It is still another objective of the present invention to provide a novel control valve in which eddy currents are eliminated, to thus achieve substantially non-turbulent flow characteristics of the fluid through the valve proper, as well as reducing the pressure loss associated with turbulent flow.
It is yet another objective of the present invention to provide a novel control valve superior to conventional control valves in which the torque required for operating the plates for controlling the flow-rate is substantially reduced, so that manual operation of the novel control valve of the present invention is possible with substantially-less torque than hitherto possible for the same valve size and flow-rate requirements.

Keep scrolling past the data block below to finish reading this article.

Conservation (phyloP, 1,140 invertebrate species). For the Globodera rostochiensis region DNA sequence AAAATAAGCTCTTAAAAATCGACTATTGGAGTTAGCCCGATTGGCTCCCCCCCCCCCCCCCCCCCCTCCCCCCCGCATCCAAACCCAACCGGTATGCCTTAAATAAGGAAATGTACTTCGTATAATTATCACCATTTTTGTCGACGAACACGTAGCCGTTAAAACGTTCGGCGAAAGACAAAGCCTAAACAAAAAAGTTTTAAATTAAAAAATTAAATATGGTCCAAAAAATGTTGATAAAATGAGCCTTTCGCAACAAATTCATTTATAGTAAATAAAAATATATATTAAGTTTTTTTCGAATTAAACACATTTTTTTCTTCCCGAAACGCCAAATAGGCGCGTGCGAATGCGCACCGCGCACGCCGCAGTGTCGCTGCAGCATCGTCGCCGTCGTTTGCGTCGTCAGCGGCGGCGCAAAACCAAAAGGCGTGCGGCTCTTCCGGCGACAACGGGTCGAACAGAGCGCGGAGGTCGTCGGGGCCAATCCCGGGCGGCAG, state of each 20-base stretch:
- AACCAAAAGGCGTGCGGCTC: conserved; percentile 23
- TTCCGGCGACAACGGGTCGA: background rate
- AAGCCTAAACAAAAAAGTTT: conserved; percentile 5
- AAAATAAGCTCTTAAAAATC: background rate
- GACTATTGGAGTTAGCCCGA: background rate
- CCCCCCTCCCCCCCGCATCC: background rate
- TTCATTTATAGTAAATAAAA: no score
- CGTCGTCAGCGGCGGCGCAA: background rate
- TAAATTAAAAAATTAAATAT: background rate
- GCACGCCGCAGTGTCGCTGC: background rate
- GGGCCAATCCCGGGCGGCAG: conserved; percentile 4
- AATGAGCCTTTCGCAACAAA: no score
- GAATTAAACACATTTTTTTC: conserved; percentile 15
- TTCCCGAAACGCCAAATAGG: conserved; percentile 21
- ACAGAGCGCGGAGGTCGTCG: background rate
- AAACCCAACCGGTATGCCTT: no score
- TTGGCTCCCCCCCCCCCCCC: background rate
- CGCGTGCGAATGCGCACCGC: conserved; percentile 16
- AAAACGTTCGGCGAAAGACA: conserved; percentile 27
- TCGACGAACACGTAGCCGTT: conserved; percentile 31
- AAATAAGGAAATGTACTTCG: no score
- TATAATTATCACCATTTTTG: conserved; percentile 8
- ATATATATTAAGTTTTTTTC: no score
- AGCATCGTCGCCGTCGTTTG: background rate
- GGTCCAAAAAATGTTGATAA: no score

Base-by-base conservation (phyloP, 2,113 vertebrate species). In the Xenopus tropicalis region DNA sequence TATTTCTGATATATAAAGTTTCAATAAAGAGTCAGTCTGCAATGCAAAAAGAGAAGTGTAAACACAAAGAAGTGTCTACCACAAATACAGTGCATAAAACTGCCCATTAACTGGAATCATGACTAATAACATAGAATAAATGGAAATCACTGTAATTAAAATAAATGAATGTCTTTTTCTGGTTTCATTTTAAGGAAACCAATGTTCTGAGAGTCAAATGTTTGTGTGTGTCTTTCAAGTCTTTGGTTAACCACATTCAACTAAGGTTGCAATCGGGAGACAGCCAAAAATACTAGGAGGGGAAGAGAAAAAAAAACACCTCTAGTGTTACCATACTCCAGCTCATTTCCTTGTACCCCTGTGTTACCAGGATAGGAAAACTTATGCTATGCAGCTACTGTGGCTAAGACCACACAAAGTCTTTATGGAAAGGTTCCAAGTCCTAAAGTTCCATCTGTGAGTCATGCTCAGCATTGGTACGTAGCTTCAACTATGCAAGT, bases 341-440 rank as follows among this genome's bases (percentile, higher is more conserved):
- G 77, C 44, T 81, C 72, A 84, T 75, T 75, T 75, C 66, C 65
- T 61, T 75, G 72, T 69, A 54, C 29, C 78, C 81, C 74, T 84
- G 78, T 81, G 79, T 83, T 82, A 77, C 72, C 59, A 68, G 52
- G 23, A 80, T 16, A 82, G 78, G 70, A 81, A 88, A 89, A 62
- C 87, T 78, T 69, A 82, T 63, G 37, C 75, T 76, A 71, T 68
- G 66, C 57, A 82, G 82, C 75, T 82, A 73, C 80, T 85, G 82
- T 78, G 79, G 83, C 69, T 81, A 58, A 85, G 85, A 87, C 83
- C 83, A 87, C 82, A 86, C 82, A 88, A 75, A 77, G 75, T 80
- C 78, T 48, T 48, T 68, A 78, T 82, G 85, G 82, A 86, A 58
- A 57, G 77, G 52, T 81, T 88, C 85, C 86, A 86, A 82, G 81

It is also an objective of the present invention to provide a novel control valve such that the hitherto-required additional torque for initial opening of the valve plates is, for all intents and purposes, eliminated, such being accomplished by the relative distancing of the seal from the hinge-side of each valve plate before initial, pivotal opening of each plate.
Toward these and other ends, the novel control valve of the present invention includes the basic interior structure of a dual-plate check valve, where a pair of semicircular-shaped plates are pivoted side-by-side along their adjacent straight-edge surfaces about a central, longitudinal pivot rod, such that one plate is allowed to rotate in the opposite sense as the other plate. Each plate is further mounted to the rod via an elongated hinge member provided with an elongated slot or oversized opening in which may slide the rod about which the plates are rotatably mounted. Such mounting allows for initial movement of the hinge-side front surface of the plate away from the valve seat which mounts therein the seal, so that the seal offers no obstruction or friction to the pivoting of the plate about the rod, in the manner present in the conventional dual-plate check valve.